This content is from: Local Insights

Financing a power plant

The majority of Turkey's infrastructure has traditionally been supplied by public authorities or private entities through a build/operate/transfer model. In emerging markets like Turkey, lack of capital is a serious concern for large-scale projects. Meeting infrastructure needs in emerging markets requires a substantial amount of project finance. Accordingly, both domestic and foreign sources of capital have to be identified and used efficiently to satisfy the infrastructure needs without creating a heavy financial burden on the treasury.

Infrastructure projects have become one of the most popular investment destinations in Turkey. Both local and foreign investors are interested in investing in infrastructure projects through various methods (privatisations and build, operate and transfer methods, for example). Despite investors' appetites for investing in infrastructure projects, the financing, especially for large-scale infrastructure projects, may occasionally be difficult. Hence, the Capital Markets Board (Board) has published a draft communiqué on infrastructure investment trusts for public review (Draft Communiqué). The Draft Communiqué regulates principles and procedures with respect to incorporators and incorporation procedures, portfolio management licences, registration of their securities with the Board, investment activities and public disclosure obligations of trusts. With the enactment of this Draft Communiqué, investors will be able to incorporate a trust for the purpose of financing one or more infrastructure projects. However, if the trust is incorporated only for an exclusive infrastructure investment, then other infrastructure investments cannot be included within the scope of the purpose of such trust. The system provided under the Draft Communiqué enables investors to include all of their infrastructure investments under one trust, thus providing a better system for risk management.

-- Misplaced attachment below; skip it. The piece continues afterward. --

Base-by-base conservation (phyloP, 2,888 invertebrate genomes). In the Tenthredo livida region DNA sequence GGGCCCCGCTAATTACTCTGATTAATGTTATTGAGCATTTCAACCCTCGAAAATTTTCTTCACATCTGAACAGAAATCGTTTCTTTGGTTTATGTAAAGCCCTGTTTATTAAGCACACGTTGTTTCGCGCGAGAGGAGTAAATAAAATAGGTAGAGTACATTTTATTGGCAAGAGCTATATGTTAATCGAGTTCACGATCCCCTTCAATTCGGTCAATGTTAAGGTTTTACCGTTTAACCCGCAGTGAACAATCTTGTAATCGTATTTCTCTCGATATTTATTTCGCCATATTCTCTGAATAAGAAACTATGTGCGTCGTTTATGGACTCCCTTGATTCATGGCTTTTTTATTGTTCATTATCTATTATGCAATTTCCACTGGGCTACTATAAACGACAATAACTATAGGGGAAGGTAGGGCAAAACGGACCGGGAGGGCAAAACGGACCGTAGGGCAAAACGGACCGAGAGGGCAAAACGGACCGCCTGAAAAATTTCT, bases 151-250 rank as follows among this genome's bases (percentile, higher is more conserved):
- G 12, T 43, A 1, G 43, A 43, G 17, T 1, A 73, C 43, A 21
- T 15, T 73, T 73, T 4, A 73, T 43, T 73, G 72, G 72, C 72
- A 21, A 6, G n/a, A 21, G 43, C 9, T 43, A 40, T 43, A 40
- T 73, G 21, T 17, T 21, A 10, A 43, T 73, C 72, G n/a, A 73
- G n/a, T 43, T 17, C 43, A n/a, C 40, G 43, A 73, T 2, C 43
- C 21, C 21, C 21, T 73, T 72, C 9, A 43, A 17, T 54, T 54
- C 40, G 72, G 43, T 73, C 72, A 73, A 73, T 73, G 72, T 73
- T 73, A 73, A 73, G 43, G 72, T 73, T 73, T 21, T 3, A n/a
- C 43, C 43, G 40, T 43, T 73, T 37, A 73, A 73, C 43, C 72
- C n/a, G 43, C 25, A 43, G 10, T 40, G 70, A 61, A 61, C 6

Under the Draft Communiqué, agricultural, mining, manufacturing, energy, transport, communication, information technology, tourism, housing, cultural, rural and municipal services, urbanisation, environment, research and development services, education, health, justice, and security services conducted by public authorities are defined as infrastructure needs. Investors will invest in projects through the trusts that are regulated and controlled by the Board, either by directly financing infrastructure projects or investing in companies engaged in financing infrastructure projects indirectly, on a diversified, portfolio basis. The Draft Communiqué also provides that the trusts will be able to participate in privatisations or other tenders of infrastructure projects, and may also submit bids as part of a consortium. One of the remarkable provisions of the Draft Communiqué is that the trusts will not be able to conduct the construction activities for the infrastructure projects in their portfolio.